Weekly Market Comment: July 17, 2020

Science, don’t fail us now

Our favourite news this week may have been Moderna’s 45 patient early stage human trial that successfully produced antibodies in all test subjects. But caution is warranted, as their vaccine produced low t-cell responses (calling into question its durability) and there was no data for older people. It will also require a second dose.

In contracts, the Oxford covid-19 vaccine trial backed by AstraZeneca is generating both antibodies and t-cell responses that researchers want to see. This twin effect is very encouraging to see and the larger phase 3 trial set to happen in Brazil is still needed to prove efficacy. But production is still realistic for as early as September. Did we mention that this exciting project is being led by a female scientist? Awesome.

In the meantime, Walmart has joined Costco and Apple in requiring facemasks in all of their stores while Ontario has mandated them province wide. More will likely follow.

Slow is ok if you don’t stop

According to the Bank of Canada, Canada’s economy will take two years to fully recover from what it described as the “steepest and deepest” economic drop since the 1930s. They cited a strong economic rise of the lockdown bottom but it will take time to work through the economy’s excess capacity and all the uncertainty.

In the U.S., the outlook isn’t as rosy. For example, the Philadelphia Fed’s Patrick Harker said he sees a slow and uncertain recovery due to their troubling coronavirus trends of late. His call is for a “[Nike] Swoosh, written with a very shaky hand”.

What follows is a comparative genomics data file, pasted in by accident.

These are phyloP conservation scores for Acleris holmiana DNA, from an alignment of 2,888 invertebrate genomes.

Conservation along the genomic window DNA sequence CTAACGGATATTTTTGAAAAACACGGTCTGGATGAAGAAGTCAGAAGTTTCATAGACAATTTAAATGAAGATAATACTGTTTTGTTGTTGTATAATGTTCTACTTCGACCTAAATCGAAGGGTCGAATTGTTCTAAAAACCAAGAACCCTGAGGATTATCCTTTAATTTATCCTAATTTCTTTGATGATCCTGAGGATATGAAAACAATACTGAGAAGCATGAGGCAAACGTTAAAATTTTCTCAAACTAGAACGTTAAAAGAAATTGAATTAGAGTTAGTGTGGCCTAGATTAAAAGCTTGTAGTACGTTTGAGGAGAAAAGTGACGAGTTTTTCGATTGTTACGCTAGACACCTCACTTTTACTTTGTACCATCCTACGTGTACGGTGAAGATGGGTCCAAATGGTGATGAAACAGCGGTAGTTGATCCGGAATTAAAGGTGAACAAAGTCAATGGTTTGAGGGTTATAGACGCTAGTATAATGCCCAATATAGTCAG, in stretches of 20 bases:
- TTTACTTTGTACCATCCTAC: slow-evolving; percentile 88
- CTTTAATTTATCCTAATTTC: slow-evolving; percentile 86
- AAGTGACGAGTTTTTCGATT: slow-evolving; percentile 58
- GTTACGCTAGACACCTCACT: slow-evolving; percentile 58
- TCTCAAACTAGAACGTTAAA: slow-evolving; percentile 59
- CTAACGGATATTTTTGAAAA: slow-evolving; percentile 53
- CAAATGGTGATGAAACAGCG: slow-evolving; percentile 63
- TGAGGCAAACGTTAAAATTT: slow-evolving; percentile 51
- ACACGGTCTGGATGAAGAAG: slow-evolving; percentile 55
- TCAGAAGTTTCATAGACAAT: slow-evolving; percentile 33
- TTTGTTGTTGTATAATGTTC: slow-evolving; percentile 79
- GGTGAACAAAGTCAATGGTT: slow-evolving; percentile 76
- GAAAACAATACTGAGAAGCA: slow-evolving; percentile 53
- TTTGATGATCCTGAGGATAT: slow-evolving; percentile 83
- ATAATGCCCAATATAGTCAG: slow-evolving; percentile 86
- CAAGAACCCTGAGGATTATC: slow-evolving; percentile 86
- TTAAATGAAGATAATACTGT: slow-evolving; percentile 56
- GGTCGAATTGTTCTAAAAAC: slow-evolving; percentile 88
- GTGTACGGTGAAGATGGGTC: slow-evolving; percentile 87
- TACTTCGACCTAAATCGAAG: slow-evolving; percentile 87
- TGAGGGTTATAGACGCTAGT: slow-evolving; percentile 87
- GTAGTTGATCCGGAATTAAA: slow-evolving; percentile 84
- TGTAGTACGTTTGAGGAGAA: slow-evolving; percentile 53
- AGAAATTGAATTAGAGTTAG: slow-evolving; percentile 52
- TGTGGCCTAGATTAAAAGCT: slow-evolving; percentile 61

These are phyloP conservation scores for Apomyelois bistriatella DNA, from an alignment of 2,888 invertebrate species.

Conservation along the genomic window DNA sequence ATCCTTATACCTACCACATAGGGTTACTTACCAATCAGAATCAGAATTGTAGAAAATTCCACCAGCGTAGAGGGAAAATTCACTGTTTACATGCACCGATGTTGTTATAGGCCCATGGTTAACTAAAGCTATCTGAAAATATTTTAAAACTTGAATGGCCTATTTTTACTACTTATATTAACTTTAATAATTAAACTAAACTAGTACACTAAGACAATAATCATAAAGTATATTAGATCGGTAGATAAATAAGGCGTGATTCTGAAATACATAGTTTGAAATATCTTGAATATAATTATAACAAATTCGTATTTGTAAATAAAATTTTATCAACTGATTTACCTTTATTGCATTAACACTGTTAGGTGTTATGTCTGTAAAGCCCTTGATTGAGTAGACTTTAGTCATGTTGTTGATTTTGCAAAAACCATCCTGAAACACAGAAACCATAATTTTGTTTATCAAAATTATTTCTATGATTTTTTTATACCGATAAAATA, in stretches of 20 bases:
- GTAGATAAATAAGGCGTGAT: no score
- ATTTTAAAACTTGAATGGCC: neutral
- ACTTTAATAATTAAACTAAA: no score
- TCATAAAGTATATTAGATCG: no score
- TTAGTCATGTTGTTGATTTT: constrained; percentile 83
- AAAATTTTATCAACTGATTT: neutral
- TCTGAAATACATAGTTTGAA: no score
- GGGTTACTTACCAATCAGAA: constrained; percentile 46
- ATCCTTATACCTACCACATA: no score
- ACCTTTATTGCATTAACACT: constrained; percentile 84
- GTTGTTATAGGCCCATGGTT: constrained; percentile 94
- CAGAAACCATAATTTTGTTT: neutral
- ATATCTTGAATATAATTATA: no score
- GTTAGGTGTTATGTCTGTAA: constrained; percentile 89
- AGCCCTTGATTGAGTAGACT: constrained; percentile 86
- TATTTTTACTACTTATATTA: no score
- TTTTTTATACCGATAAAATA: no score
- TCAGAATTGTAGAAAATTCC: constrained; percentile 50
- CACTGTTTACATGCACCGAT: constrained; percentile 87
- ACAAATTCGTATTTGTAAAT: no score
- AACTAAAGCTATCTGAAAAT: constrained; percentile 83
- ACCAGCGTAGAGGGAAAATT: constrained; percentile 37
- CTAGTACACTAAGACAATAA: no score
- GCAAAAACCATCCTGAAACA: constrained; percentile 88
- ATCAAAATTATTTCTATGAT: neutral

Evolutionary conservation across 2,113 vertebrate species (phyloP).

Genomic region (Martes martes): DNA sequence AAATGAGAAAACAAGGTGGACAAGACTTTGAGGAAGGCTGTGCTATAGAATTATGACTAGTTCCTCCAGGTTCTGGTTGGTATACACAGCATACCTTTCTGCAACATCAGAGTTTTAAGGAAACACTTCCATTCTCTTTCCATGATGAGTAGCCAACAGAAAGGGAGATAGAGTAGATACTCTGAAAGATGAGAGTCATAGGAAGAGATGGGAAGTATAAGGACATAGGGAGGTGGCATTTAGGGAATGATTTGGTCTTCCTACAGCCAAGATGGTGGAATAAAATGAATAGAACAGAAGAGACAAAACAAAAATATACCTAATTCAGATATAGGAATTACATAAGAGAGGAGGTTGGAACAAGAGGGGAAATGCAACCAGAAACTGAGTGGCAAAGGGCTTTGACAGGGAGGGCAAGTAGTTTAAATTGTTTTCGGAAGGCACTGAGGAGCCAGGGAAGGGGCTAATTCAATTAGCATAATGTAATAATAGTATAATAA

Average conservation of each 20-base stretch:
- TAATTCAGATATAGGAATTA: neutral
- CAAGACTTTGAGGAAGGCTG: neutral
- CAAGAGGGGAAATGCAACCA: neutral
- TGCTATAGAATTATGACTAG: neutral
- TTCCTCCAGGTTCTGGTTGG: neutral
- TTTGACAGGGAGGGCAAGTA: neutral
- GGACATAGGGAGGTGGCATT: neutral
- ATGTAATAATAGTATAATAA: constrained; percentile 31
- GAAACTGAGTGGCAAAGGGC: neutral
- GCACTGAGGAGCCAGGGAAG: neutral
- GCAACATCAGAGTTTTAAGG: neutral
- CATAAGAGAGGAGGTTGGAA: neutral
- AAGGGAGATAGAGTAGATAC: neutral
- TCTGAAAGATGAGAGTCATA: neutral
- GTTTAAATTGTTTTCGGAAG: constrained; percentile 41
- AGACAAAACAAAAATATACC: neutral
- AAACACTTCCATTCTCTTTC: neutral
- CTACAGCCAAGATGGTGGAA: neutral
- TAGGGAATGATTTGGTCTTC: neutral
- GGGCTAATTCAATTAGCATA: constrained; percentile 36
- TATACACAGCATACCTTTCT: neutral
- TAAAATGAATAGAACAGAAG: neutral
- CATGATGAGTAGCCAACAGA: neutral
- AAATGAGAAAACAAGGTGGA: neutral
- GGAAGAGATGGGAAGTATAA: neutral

One bright spot is China, which reported a Q2 GDP gain of 3.2% over a year ago. They were first in with covid-19 and more likely to be first out.

Debt as high as the CN Tower

The world’s debt.

Our friend and colleague Ryan Lewenza tabulated some interesting stats around Canada’s projected $343 billion deficit this year. This number is six times larger than the previous annual record in 2009 which was $60 billion. Since 1968 (the year Pierre Trudeau became PM), their two governments are on pace to have seen 55% of Canada’s total $1 trillion debt (in red below). Economic cycles are bigger than political governments, as are pandemics. But one thing is for sure: the days of Canadian fiscal surpluses (mostly under Chretien and Martin) are long gone.

chart of federal deficits 

Robinhood is a fairytale, either way

It is often claimed that Robinhood is moving markets but the numbers suggest otherwise. Is it? The popular online stock-trading app Robinhood has attracted a staggering 13 million users and is especially popular with young people. According to JMP Securities, the average account size typically ranges between $1,000 and $5,000. Using the high end of this range would suggest $65 billion of collective client assets.

The collective value of the S&P 500 alone is about $28 trillion. That’s the equivalent of almost 431 Robinhoods.

Of course, that is not to say their investors can’t move certain stocks. Robinhood investors tend to pile in to stocks that other Robinhood investors are piling in to. The top 100 holdings at Robinhood suggests a strong penchant for flashy, famous companies that tend to have sky-high valuations. Throw in margin leverage and, for some stocks, their influence can indeed be outsized.

Noteworthy links:

Musings Beyond The Markets

The B.C. government maintains an excellent Covid-19 dashboard that is updated every day at 5pm. Viewers can look at results province wide or by region.

As of Thursday, BC had 15 covid hospitalizations, three of whom were in ICU. There were 21 new reported covid cases. Of the 3,170 total cases to date, 53% were in the Fraser Valley (which stretches from Burnaby to Manning Park). Source.

virus cases chart 

If you click on the “International Comparison” link in the center, you’ll see how BC stacks up relative to other countries on a per 1 million population basis:

Cumulative historic cases:

cumulative historic cases 

Daily cases:

daily virus cases